63 People Die by Gun Suicide Every Day | Brady Campaign to Prevent Gun Violence

63 People Die by Gun Suicide Every Day

Max Samis, Press Secretary
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63 People Die by Gun Suicide Every Day

New report on Suicide Prevention Day explores dangers and realities of guns and suicide If you or someone you know is contemplating suicide, please call the free and confidential National Suicide Prevention Lifeline - 1-800-273-8255

Washington, D.C., September 10, 2018 – Today, on World Suicide Prevention Day, a new report released by the Brady Center to Prevent Gun Violence shows that 63 people die by suicide with a gun every day. The report explores the link between suicides and guns, which communities are most impacted, and what policies could be put in place to prevent the epidemic.

Read the report: The Truth About Suicide and Guns

“The sad truth is that you cannot talk about the epidemic of gun violence in this country without talking about suicide,” stated Kris Brown, co-president of the Brady Center. “Firearm suicides have gone up nearly every year since 2006, but we are anything but helpless to stop this crisis. By taking steps to strengthen our gun safety laws, we can prevent these needless deaths due to an impulsive decision combined with easy access to a firearm.”

The report finds a number of alarming trends related to guns and suicide, including:

  • In 2016, the nearly 23,000 suicides by gun accounted for about twice as many deaths from suicide by suffocation, three times by poisoning, and twenty times more than intentional falls.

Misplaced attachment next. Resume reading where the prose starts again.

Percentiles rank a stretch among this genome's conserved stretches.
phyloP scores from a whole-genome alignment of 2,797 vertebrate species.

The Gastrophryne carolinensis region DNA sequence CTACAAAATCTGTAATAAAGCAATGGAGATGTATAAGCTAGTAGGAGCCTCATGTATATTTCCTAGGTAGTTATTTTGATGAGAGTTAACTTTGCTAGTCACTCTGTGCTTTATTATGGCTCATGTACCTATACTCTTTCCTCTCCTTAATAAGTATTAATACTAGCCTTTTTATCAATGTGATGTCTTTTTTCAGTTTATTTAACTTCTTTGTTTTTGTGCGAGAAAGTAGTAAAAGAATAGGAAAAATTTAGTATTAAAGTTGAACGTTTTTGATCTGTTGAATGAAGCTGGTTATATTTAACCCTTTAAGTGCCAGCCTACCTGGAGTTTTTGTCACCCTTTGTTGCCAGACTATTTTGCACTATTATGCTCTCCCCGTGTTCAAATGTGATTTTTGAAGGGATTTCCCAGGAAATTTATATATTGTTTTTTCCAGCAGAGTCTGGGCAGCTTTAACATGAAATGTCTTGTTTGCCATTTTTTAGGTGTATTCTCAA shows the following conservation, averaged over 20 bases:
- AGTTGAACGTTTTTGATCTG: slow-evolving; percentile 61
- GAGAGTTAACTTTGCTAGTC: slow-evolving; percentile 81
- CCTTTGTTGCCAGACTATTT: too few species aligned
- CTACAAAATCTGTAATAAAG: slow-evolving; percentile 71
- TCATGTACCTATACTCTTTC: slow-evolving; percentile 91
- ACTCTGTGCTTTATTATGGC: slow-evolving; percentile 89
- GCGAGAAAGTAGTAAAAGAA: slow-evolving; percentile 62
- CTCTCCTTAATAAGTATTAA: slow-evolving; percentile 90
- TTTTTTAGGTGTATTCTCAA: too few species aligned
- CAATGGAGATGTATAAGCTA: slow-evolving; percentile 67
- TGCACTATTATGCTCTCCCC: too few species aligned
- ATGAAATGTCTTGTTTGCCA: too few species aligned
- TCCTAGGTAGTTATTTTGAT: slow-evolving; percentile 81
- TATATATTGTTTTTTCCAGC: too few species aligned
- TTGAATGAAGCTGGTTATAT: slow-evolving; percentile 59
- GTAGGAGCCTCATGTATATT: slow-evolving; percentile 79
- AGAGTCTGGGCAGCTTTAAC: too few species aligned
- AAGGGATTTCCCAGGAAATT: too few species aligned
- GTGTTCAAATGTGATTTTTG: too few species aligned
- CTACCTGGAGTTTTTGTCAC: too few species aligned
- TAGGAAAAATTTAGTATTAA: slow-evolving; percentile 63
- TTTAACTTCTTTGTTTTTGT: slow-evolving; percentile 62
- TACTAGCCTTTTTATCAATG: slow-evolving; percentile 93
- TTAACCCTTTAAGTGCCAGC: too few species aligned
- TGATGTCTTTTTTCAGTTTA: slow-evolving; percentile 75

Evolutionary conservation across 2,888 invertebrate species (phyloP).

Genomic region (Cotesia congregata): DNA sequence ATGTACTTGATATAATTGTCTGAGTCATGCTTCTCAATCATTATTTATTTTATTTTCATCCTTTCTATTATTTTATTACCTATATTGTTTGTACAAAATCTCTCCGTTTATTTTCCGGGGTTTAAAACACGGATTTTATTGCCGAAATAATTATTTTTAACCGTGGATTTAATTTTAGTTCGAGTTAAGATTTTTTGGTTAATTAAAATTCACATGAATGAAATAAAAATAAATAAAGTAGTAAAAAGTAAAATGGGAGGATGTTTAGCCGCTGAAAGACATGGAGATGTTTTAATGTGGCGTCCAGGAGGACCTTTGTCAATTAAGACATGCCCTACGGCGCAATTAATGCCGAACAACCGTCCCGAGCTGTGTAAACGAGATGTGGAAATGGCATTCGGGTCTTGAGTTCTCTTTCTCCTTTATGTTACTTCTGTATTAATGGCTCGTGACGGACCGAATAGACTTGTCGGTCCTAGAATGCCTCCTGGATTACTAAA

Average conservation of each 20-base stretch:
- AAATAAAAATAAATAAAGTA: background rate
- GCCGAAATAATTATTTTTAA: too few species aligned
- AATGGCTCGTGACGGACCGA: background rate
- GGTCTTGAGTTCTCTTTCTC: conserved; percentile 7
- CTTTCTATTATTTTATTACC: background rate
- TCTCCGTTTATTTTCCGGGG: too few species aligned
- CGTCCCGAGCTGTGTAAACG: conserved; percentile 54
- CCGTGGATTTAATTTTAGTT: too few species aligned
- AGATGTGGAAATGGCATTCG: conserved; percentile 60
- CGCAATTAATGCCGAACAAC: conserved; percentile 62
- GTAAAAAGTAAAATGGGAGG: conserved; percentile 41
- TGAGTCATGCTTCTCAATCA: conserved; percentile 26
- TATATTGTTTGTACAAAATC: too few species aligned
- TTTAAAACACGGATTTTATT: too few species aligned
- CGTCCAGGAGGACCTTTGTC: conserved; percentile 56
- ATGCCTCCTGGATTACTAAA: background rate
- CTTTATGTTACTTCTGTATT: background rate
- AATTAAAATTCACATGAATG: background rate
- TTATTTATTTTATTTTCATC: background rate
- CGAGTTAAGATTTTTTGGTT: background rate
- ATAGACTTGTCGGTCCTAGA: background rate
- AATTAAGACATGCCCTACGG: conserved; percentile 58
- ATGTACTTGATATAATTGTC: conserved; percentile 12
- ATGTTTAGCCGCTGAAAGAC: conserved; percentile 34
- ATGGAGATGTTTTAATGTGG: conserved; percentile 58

• Attempted suicide by gun results in death 85 percent of the time, compared to just 3 percent for other methods.
  • White men make up 85 percent of suicide by gun victims, and men over 40 make up about two-thirds of suicide victims.
  • About 20 veterans die by suicide in the U.S. every day; approximately two-thirds of them use a gun.
  • More than two children and teens a day shoot and kill themselves, half of whom are under the age of 16.

“Suicides make up such a disproportionate number of shootings in this country, but the issue doesn’t get nearly the attention it deserves,” stated Brady Center co-president Avery Gardiner. “Most people who kill themselves with a gun do so very quickly after deciding to end their lives. But when we can intervene in that critical time, we can stop the suicide attempt. Every suicide victim is someone’s brother, cousin, co-worker, or neighbor, and we can to band together to save lives.”

The report also prescribes several policy solutions to prevent the gun suicide epidemic, including:

  • Implementing waiting periods between purchase and transfer of a gun;
  • Passing extreme risk laws to enable the loved ones of someone in crisis to have guns temporarily removed; and
  • Entering mental health records into the state and federal background check system to ensure that those at risk of harming themselves do not have ready access to a gun.

The report and other materials on how to reduce gun violence can be found at bradycampaign.org.

If you or someone you know is contemplating suicide, please call the free and confidential National Suicide Prevention Lifeline at 1-800-273-8255.


The mission of the Brady organization and its Million Mom March is to create a safer America by cutting gun deaths in half by 2025. For more insight on gun violence prevention, follow us on Facebook and Twitter @BradyBuzz.

About Us: The Brady Campaign and Center, united with the Million Mom March, is a national network of over 90 grassroots chapter affiliates mobilized to prevent gun violence at the community level. The network has played a vital role in expanding Brady background checks in the six states that have passed legislation since the shooting in Newtown, Connecticut and produced one of the largest national protests of gun violence in U.S. history - The Million Mom March, Mother's Day 2000.